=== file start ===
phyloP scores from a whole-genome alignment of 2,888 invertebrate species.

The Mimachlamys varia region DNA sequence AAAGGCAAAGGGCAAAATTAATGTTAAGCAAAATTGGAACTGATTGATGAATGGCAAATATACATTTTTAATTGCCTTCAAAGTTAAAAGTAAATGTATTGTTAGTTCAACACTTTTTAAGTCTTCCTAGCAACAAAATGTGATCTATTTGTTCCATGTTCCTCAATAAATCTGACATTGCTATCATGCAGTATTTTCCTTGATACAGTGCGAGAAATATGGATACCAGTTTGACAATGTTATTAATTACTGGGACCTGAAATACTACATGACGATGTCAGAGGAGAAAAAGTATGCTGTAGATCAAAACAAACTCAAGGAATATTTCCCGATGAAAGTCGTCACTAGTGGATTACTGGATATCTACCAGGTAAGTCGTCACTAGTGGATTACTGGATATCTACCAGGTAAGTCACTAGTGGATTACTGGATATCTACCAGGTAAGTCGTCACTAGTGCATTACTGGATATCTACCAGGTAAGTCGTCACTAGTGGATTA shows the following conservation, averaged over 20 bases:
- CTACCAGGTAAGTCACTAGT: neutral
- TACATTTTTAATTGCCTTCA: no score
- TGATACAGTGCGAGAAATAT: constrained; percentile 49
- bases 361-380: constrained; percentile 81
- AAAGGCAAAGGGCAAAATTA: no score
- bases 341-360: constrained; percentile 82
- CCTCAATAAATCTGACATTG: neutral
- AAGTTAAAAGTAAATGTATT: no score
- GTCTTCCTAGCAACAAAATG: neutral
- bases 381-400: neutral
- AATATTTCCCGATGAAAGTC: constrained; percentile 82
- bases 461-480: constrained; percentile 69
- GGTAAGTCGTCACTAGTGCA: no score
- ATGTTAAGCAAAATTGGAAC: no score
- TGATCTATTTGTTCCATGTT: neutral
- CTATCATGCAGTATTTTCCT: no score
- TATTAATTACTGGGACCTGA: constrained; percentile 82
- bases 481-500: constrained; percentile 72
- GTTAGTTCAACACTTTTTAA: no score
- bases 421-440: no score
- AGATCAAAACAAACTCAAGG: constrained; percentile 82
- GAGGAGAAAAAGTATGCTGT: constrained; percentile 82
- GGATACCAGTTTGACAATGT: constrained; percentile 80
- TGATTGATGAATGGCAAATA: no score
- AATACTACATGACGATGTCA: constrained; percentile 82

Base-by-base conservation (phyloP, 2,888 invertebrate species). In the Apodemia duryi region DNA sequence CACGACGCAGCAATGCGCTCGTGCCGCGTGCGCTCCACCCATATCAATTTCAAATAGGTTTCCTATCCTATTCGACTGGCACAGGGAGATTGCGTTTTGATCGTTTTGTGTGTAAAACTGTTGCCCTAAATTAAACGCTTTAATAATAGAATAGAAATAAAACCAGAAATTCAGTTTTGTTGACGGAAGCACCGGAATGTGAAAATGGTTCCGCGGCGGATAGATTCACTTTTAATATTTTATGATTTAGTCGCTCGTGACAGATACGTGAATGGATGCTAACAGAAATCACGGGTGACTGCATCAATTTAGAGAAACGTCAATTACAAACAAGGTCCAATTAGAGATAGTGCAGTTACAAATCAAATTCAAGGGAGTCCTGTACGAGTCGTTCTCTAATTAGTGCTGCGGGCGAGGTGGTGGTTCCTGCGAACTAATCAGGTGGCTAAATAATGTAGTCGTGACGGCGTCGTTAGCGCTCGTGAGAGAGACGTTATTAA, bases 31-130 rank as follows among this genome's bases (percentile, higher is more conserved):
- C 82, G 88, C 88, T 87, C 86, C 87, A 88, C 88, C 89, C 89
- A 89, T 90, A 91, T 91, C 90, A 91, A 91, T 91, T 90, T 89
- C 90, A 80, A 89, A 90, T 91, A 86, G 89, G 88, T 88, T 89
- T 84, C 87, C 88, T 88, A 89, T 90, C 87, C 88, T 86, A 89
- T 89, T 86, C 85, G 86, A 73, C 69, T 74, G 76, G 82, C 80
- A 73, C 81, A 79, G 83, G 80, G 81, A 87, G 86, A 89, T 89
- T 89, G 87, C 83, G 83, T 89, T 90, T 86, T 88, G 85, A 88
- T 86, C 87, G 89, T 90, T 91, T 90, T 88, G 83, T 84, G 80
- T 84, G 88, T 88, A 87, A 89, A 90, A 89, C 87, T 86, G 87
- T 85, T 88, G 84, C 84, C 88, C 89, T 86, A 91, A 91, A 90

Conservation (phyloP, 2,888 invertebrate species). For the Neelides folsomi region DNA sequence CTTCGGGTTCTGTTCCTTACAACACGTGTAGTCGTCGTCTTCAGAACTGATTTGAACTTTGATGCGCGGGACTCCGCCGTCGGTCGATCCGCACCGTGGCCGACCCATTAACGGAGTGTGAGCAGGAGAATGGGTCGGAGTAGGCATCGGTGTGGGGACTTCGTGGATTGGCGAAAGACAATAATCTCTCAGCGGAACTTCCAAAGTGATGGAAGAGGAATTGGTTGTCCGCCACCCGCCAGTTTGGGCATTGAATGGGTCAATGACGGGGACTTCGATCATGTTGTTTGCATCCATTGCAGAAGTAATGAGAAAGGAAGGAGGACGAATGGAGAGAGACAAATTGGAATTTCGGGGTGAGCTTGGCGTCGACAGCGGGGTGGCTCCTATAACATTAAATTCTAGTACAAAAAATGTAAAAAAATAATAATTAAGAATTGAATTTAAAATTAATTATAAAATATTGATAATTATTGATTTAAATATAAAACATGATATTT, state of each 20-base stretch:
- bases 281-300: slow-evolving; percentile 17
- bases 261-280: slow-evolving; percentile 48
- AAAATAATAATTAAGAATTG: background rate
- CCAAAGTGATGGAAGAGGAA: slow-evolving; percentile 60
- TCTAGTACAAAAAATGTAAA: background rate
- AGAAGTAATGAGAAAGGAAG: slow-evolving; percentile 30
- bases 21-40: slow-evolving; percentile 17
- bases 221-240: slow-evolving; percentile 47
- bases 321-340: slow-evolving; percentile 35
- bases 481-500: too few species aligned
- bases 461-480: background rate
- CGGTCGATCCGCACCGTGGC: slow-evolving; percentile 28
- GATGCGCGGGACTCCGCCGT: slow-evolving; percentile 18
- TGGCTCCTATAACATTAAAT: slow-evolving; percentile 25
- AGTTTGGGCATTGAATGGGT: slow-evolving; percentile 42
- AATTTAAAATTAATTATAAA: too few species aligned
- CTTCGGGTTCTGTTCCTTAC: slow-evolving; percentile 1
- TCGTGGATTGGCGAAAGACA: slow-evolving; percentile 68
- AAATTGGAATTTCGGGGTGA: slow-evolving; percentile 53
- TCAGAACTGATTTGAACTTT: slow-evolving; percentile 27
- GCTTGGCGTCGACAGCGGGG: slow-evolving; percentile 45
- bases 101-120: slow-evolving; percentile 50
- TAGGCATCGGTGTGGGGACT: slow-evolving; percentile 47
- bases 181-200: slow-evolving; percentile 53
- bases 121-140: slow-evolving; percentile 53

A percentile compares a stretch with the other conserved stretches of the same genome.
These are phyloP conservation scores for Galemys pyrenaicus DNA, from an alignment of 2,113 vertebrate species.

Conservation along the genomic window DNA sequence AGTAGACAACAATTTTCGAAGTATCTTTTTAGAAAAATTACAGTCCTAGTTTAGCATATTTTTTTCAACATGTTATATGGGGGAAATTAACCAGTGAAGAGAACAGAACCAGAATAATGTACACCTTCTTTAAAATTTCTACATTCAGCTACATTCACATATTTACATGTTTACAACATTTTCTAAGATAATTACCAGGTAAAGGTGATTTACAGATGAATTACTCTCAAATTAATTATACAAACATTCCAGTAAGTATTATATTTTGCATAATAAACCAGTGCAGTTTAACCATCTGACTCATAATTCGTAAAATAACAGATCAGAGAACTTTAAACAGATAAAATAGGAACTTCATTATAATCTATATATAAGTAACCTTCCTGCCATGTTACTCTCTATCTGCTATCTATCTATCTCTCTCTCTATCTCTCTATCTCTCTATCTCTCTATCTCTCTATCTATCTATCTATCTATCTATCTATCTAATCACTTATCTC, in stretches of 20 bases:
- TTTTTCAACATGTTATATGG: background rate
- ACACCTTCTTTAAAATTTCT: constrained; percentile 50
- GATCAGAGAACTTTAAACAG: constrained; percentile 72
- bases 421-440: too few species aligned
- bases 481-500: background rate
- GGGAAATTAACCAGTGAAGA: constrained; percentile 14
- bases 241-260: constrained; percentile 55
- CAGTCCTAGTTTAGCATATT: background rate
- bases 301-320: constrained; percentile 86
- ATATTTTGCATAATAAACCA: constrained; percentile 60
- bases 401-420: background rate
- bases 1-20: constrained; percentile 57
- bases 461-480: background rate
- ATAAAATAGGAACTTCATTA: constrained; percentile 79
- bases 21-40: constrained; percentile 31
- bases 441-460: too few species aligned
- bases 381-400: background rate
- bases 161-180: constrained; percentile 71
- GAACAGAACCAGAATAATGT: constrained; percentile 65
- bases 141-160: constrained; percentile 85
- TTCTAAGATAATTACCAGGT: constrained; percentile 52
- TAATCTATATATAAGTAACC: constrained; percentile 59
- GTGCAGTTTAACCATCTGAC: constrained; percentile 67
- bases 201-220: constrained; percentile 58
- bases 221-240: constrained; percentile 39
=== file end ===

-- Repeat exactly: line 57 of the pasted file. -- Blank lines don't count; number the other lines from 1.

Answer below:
- TCGTGGATTGGCGAAAGACA: slow-evolving; percentile 68